OverOps' Error analysis screen provides a powerful mechanism to get to the root cause of errors and exceptions in production and staging environments. The screen is divided into a number of sections, each providing information about the error to create a complete picture of the cause and impact of the error.
The main components in this screen include:
The Error Analysis screen
This pane provides you with important details relating to the impact of this error on your application(s). It is divided into two areas: the analytics pane and chart.
The analytics pane shows you the exact type of error, when it began and how many times its and out of how many calls. The analytics chart shows you the volume of the error over the course of the selected timeframe (e.g. last hour,day, week,..). You can also filter the chart to shows the volume in specific applications or servers.
You can click the JVM or Server labels to directly to see the volume of the error on specifically on that machine or application. You can also hover over the occurrences label to see the number of times this error has occurred and out of how many calls into the method containing it.
You can use the button in the top right of the screen to open and select this error in the context of OverOps' main dashboard. You can click "Go to snapshot" on any point in the graph to jump and see the code and variable state at that moment in time.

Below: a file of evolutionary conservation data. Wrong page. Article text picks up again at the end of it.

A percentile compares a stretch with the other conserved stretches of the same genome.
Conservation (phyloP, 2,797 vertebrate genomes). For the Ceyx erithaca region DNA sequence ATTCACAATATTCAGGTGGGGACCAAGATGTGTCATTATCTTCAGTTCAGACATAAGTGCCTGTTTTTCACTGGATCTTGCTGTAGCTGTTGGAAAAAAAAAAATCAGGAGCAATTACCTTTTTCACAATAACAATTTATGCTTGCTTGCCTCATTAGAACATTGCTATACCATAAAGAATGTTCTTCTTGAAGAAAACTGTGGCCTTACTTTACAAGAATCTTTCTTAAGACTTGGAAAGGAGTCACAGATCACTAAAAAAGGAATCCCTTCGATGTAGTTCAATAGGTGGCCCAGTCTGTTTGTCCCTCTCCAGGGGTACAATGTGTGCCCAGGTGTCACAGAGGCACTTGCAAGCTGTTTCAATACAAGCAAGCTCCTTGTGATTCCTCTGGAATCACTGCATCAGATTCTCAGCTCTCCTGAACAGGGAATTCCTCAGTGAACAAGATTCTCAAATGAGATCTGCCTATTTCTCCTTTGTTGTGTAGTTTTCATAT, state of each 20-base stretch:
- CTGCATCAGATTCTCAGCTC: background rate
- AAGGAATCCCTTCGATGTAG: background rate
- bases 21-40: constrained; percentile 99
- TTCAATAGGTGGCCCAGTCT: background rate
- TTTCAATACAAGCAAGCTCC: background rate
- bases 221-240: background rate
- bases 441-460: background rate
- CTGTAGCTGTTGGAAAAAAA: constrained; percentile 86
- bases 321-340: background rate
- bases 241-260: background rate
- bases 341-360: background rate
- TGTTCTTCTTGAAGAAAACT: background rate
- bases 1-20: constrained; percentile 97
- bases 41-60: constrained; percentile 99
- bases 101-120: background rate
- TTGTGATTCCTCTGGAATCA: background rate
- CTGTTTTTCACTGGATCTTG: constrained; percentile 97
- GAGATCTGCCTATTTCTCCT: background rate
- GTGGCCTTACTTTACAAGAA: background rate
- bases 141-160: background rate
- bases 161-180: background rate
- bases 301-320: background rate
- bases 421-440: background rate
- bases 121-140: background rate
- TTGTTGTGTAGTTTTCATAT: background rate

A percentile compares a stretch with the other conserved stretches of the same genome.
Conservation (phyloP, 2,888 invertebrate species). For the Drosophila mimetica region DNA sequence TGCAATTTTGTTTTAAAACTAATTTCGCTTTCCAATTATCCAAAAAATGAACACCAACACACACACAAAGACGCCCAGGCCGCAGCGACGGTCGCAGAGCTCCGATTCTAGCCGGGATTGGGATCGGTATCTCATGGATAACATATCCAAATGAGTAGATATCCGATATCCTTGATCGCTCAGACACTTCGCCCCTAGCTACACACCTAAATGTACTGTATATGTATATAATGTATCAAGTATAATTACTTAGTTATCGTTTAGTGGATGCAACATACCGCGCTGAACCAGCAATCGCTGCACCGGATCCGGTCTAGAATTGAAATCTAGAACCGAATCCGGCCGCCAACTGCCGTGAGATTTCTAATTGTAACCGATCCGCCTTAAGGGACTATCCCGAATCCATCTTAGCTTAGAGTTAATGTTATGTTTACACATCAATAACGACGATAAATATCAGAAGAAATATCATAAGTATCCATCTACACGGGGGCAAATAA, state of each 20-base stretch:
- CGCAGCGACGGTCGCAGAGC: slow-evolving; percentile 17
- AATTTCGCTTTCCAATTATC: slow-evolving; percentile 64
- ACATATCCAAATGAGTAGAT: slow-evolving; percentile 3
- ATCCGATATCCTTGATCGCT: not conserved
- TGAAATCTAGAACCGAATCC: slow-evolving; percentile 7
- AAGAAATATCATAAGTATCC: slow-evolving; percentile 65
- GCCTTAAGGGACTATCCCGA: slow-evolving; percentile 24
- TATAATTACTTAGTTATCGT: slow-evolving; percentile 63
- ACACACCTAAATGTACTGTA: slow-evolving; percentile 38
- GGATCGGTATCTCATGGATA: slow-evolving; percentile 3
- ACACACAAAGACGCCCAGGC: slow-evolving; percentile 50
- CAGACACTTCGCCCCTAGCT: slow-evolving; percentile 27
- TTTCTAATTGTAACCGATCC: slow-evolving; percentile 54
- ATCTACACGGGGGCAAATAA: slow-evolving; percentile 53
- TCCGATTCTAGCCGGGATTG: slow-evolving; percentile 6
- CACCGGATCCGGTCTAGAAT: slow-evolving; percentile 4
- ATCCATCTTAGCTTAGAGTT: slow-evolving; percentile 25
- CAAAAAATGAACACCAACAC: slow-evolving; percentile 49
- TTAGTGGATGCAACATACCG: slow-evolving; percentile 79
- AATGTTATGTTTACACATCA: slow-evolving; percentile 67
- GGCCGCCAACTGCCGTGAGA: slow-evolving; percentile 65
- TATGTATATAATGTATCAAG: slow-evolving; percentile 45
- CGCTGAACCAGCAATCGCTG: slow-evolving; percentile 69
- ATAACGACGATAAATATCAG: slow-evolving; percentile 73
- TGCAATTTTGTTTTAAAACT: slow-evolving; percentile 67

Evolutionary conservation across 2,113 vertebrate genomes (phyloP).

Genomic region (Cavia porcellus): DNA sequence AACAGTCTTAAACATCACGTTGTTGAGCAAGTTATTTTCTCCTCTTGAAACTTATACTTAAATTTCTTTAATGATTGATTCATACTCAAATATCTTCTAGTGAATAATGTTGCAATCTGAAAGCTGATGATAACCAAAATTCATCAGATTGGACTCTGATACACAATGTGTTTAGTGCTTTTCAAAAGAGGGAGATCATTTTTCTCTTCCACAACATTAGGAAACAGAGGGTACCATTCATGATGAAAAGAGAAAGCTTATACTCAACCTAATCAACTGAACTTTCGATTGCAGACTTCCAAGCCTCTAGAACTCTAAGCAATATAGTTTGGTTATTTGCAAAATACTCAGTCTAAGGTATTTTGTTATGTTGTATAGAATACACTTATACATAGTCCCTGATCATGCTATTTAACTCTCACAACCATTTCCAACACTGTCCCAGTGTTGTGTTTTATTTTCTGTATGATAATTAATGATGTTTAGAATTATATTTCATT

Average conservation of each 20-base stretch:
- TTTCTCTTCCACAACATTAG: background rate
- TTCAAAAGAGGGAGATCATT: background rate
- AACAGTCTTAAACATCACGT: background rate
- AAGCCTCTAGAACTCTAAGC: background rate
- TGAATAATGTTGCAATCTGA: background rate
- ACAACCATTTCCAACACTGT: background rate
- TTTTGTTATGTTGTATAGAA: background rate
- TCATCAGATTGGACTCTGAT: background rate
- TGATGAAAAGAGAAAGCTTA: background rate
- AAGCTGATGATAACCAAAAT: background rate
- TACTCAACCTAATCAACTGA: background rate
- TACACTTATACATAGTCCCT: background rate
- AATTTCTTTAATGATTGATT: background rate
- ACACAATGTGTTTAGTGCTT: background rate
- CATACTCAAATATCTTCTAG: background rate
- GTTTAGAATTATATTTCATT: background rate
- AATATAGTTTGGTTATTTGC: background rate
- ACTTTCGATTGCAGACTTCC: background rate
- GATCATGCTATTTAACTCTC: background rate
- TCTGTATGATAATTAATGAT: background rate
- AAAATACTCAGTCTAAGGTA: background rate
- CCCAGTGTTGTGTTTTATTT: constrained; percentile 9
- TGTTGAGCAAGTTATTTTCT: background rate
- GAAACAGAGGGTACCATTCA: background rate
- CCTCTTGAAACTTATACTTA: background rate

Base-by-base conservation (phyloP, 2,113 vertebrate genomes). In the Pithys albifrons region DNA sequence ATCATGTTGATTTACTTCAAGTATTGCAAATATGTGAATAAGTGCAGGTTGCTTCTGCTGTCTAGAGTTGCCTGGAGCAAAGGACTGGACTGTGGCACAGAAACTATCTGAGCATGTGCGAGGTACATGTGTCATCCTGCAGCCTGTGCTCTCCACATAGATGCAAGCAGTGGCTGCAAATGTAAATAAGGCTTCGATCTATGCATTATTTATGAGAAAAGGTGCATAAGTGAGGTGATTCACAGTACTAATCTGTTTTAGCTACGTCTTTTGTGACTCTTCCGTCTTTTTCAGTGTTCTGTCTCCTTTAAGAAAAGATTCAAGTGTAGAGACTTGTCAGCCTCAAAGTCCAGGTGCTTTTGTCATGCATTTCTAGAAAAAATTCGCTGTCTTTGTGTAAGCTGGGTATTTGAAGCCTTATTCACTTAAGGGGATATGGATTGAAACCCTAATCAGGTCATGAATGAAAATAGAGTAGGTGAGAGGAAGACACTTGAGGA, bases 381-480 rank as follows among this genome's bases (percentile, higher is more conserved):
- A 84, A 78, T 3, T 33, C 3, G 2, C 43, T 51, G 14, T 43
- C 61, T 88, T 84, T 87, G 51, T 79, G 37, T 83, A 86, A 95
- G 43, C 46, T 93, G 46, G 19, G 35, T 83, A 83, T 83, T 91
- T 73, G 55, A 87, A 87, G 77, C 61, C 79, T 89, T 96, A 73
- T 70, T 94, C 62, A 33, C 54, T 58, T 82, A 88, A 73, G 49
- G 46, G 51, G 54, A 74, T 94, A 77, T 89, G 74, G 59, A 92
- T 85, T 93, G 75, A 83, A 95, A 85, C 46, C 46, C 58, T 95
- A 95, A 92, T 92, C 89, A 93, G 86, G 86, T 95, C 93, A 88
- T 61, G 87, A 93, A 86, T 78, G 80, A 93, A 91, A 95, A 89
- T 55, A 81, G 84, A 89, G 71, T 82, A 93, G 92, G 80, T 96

The analytics panel on the left and the chart on the right showing the volume of the error.
The call stack pane shows you the chain of methods within the JVM leading to the error. The topmost method denotes the last method on non 3rd party code within your application leading to the error.If the method contains a it means variable state has been captured for by the JVM micro-agent.
In case of an exception that is caught and then re-thrown once or even multiple times within the context of a thread you can see the error analysis for these exceptions using the Related Errors dropdown (this drop down will only shown if such related exceptions exists).
At the bottom of the stack you can see the machine name and the JVM thread name for the thread in which this error occurred. 3rd party code is hidden by default and can expanded by toggling the "Show 3rd party methods" on the bottom of the stack. You can also use the "COPY STACK" button to copy the full stack to clipboard.
The call stack pane
The source code view shows you by default a decompiled Java version of the bytecode which was executing within the JVM at the moment of error. You can hover any highlighted variable to see its value and jump to see its full contents within the variable grid.
The line in which the error occurred will also be highlighted as depicted below. Above the code pane you can see the full error message and the time in which it occurred.
You can also easily configure OverOps to use your own source code instead of decompiling it from the JVM.
You can search for any variable name or value in the source code or variable grids using the box. Click here to learn more about variable search.
The source code and variable state pane
The variable state grid shows the value of the variables and objects accessible from the method. Objects can be explored up to five levels deep into the heap. Click the "..." ellipsis button next to every object to see its entire contents as a JSON object and copy it to the clipboard.